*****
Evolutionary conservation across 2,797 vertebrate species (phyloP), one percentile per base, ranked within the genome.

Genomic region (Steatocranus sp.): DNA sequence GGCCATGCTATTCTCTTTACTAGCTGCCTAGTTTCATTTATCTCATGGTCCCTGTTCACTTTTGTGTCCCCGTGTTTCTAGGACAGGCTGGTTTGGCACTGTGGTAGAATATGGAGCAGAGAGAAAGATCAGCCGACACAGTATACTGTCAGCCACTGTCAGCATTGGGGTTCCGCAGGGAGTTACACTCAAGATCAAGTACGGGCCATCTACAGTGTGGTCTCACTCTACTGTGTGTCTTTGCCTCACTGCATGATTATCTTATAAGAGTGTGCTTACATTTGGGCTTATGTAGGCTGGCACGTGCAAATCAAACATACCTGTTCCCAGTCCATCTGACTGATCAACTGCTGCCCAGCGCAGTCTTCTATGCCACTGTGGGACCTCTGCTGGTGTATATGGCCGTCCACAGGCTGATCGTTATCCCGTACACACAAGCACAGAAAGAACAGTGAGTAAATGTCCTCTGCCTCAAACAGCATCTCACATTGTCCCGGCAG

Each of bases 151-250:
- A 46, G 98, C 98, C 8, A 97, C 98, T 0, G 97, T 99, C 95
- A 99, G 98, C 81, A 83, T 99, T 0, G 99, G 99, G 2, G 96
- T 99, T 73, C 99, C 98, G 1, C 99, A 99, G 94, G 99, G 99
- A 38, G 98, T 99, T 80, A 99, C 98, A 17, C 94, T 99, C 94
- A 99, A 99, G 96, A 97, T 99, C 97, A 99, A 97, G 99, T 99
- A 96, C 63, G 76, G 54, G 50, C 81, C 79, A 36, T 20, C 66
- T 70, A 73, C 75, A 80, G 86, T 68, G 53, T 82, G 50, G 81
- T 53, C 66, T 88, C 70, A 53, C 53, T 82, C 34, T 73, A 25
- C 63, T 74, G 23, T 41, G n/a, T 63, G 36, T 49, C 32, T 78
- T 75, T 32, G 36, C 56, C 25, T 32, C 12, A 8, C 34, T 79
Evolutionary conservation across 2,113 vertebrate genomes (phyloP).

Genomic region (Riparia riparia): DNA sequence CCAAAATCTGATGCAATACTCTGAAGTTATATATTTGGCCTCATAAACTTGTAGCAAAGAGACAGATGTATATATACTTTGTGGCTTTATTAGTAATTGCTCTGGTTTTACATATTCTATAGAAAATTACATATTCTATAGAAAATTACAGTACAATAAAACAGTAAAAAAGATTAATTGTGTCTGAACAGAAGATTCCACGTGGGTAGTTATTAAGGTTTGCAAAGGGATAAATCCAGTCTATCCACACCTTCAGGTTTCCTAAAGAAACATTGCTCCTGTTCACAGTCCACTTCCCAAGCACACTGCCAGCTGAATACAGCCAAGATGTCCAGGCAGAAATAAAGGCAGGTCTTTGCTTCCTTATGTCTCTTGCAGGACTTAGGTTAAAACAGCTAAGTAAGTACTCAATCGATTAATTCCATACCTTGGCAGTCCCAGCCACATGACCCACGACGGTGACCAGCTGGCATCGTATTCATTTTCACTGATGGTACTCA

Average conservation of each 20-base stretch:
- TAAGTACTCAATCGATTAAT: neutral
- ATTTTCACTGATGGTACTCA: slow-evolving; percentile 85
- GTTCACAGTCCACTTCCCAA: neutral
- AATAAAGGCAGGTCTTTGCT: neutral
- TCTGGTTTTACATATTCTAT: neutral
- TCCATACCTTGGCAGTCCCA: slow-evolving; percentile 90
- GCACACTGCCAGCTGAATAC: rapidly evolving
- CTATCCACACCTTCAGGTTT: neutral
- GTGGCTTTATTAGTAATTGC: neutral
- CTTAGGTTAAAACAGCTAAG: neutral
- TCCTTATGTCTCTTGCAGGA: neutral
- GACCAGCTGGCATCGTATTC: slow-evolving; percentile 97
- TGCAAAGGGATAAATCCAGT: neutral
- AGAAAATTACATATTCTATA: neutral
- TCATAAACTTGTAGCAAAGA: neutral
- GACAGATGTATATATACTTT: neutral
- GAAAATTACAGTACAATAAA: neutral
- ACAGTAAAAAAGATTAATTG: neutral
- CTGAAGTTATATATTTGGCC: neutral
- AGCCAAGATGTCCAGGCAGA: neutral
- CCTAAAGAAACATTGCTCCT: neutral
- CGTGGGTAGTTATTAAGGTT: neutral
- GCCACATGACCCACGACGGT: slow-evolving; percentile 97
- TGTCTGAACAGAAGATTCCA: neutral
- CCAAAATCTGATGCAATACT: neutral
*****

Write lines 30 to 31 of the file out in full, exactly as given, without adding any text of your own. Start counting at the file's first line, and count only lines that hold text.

- AGAAAATTACATATTCTATA: neutral
- TCATAAACTTGTAGCAAAGA: neutral